Problem gambling among international and domestic university students in Australia : who is at risk?

Moore, Susan M., Thomas, Anna C., Kale, Sudhir, Spence, Mark, Zlatevska, Natalina, Staiger, Petra K., Graffam, Joseph and Kyrios, Michael 2013, Problem gambling among international and domestic university students in Australia : who is at risk?, Journal of gambling studies, vol. 29, no. 2, pp. 217-230.

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Title Problem gambling among international and domestic university students in Australia : who is at risk?
Author(s) Moore, Susan M.
Thomas, Anna C.
Kale, Sudhir
Spence, Mark
Zlatevska, Natalina
Staiger, Petra K.
Graffam, Joseph
Kyrios, Michael
Journal name Journal of gambling studies
Volume number 29
Issue number 2
Start page 217
End page 230
Total pages 14
Publisher Springer New York LLC
Place of publication New York, N. Y.
Publication date 2013-06
ISSN 1050-5350
1573-3602
Keyword(s) university (college) students
international students
stressors
negative affect
Summary Young people are a high risk group for gambling problems and university (college) students fall into that category. Given the high accessibility of gambling in Australia and its association with entertainment, students from overseas countries, particularly those where gambling is restricted or illegal, may be particularly vulnerable. This study examines problem gambling and its correlates among international and domestic university students using a sample of 836 domestic students (286 males; 546 females); and 764 international students (369 males; 396 females) at three Australian universities. Our findings indicate that although most students gamble infrequently, around 5 % of students are problem gamblers, a proportion higher than that in the general adult population. Popular gambling choices include games known to be associated with risk (cards, horse races, sports betting, casino games, and gaming machines) as well as lotto/scratch tickets. Males are more likely to be problem gamblers than females, and almost 10 % of male international students could be classified as problem gamblers. Hierarchical regression analysis showed that male gender, international student status, financial stress, negative affect and frequency of gambling on sports, horses/dogs, table games, casino gaming machines, internet casino games and bingo all significantly predicted problem gambling. Results from this study could inform gambling-education programs in universities as they indicate which groups are more vulnerable and specify which games pose more risk of problem gambling.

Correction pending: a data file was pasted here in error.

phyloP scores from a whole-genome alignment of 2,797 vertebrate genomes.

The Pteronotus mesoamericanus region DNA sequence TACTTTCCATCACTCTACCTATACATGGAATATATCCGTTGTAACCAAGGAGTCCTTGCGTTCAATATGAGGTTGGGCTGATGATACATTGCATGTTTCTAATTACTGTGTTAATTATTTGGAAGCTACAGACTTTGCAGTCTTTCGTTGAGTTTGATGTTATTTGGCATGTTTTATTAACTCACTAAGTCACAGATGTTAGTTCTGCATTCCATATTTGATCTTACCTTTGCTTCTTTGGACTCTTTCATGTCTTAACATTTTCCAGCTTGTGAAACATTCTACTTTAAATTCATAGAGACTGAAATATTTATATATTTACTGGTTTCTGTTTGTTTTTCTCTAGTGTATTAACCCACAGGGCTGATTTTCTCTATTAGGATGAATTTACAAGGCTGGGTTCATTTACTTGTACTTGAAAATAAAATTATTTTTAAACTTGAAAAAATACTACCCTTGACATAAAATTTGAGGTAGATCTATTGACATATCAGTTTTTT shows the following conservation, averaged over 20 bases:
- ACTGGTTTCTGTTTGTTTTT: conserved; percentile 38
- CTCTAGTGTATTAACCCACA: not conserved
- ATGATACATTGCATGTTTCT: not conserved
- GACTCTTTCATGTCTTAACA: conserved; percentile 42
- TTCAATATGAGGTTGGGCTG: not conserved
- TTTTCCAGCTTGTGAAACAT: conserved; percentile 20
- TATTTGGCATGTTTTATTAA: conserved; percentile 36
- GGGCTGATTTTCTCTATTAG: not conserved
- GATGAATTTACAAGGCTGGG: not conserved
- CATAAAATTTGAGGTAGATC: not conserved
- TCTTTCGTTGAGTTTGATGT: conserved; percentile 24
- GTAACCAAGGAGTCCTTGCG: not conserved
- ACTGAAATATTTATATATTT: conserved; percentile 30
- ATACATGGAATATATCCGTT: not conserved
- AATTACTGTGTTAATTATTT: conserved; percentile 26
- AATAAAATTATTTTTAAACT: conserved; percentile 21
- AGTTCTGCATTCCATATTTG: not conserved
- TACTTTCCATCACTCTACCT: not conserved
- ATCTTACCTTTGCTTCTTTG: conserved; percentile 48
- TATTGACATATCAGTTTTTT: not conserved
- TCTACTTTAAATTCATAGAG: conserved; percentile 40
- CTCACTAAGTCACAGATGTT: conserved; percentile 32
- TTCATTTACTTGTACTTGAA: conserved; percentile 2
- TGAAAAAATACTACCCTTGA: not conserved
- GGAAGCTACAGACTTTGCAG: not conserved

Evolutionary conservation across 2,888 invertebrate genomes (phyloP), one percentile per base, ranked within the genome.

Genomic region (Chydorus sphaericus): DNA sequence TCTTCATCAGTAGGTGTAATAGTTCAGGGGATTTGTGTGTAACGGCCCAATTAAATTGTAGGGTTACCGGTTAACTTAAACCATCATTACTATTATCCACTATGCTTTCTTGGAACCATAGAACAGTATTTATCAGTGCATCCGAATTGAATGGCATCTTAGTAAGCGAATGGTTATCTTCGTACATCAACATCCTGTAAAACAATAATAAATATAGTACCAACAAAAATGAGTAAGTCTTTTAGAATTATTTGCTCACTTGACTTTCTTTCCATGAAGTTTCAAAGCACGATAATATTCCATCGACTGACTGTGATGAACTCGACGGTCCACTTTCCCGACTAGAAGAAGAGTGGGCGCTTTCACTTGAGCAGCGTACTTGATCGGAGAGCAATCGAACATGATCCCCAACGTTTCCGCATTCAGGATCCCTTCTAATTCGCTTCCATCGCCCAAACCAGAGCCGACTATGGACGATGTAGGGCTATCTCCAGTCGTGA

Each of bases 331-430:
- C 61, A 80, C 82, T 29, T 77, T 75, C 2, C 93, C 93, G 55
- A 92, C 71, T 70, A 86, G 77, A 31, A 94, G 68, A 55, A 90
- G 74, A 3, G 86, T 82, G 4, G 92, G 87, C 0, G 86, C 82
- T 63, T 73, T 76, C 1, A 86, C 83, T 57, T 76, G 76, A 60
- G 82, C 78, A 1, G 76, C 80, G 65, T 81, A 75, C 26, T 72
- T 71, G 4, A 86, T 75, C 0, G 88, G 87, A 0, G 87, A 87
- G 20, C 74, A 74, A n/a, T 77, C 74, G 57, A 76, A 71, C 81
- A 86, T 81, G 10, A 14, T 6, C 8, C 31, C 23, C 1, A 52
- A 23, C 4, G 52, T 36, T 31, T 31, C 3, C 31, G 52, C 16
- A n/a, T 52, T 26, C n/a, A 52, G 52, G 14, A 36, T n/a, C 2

Language eng
Field of Research 170106 Health, Clinical and Counselling Psychology
Socio Economic Objective 920401 Behaviour and Health
HERDC Research category C1 Refereed article in a scholarly journal
Persistent URL http://hdl.handle.net/10536/DRO/DU:30052566

Document type: Journal Article
Collection: School of Psychology
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